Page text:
Verdi - Otello (Orange 2014 - Webcast)
Giuseppe Verdi - Otello
Chorégies d'Orange, 2014
Myung Whun Chung, Nadine Duffaut, Roberto Alagna, Inva Mula, Sophie Pondjiclis, Seng-Hyoun Ko, Florian Laconi, Enrico Iori, Julien Dran, Jean-Marie Delpas, Yann Toussaint
France TV, Culturebox - August 2014
Otello wouldn't be the most obvious or the most popular choice for a performance at the open air Chorégies d'Orange amphitheatre. It's unquestionably one of Verdi's greatest works and it certainly has strong dramatic credentials, but it's still not something you would think of as a "stadium opera". Judging by its reception and the performance here - broadcast live on French television and streamed on the internet - it's obvious that this passionate and powerful work can strike a chord with a wider audience if it has the right team in place.
If the actual production here lacks imagination and is unambitiously directed, it nonetheless succeeds in how it identifies and puts across the real strengths of the work. That's evident right from the outset where Verdi's earth-shattering opening, lacking even an overture, launches right into the middle of a storm at sea and leaves no place for shelter. A massed chorus stirs up the tensions as to whether the ships at sea will survive the onslaught of Verdi's scoring. Along with the impressive setting of the ancient Roman open-air amphitheatre, it builds up to provide a suitably big entrance for Otello.
Ah, and there's the secret ingredient to the Orange production, or perhaps the key resource that they place all their faith in. Roberto Alagna is Otello. He may be short in stature, but Alagna is not short in personality and he certainly knows how to make an entrance when given a build-up like this. (I've seen him work a similar trick just as successfully and without having to sing a note in Zandonai's Francesca da Rimini). Here Otello's heroic entrance is emphasised by him bearing the decapitated head of the leader of the defeated Turkish fleet, striding forward onto the stage, showering gold crowns to the waiting masses. Talk about going down a storm...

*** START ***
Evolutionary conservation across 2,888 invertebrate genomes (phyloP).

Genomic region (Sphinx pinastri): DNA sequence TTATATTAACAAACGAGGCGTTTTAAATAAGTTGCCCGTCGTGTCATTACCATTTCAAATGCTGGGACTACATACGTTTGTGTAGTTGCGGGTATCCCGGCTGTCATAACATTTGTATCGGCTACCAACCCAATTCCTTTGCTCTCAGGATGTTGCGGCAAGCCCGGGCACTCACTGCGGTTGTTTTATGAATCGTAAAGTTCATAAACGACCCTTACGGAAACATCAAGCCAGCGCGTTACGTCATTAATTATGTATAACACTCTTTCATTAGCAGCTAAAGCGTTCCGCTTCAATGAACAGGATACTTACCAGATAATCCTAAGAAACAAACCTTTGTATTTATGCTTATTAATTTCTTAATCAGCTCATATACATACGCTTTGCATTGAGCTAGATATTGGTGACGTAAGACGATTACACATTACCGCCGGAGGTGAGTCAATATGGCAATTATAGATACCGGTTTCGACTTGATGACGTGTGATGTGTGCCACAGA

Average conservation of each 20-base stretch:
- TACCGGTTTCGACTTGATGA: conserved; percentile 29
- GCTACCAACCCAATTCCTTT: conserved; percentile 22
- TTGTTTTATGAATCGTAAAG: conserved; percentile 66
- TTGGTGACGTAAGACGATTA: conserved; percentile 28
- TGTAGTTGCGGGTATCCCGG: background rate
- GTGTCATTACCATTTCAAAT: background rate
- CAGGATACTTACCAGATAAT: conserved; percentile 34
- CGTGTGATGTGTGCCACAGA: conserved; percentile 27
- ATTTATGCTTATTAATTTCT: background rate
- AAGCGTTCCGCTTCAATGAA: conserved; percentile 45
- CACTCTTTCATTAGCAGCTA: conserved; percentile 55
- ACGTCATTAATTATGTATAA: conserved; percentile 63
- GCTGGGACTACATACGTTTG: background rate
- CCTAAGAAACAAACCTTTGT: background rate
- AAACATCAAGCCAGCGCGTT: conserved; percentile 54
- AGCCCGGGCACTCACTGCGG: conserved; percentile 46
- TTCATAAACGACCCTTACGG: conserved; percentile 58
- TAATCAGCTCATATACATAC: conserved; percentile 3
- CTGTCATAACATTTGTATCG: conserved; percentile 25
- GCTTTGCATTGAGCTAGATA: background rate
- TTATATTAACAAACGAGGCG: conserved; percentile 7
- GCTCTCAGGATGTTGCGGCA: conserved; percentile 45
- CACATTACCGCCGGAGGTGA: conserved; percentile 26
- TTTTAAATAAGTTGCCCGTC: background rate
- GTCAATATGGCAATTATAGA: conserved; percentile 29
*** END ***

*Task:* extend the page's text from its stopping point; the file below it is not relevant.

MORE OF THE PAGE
Alagna proves to be a good choice for Otello, but it's by no means an obvious one. Verdi's Otello is a big role to fill, not just in terms of personality but the singing demands are considerable, requiring force as well as lyricism, and quite a bit of stamina. Alagna isn't perfect and the strain shows, but he hardly puts a foot wrong and gives a committed performance. It's also something of a star performance. Either he doesn't appear to be terribly well directed in this production or he is left to his own devices, striking heroic poses, and poses of heroic anguish, never missing an opportunity to (literally) bare his chest. It's not a subtle performance, but it's one with enough personality to fill the arena.
Inva Mula plays Desdemona with an equal amount of big-gesture emoting, but Otello is grand melodrama. Mula sings well and makes a suitably good impression alongside Alagna. You have to wait to Act III and IV to see if she has what it takes to deliver the heightened sentiments and challenges of characterisation, and she carries it off well. Sophie Pondjiclis' singing of Emilia was strong enough but a little bit wayward. Seng-Hyoun Ko sang Iago well, but there didn't appear to be a great deal of effort put into interpreting or directing his character.
As far as directing went though, Nadine Duffaut didn't seem to have a lot to offer. With Alagna capable of dominating, with Verdi's powerful score conducted well by Myung Whun Chung, and with an impressive arena setting that needed little dressing, there really wasn't any need to do a lot more with the production. There were a few enhancements here and there, a broken mirror of suitable scale and suggestion on which pre-filmed close-ups were projected, all of which gave the production some character, even if the costumes were rather generically traditional. It was just enough however to work well, and there would have been few disappointed with the outcome.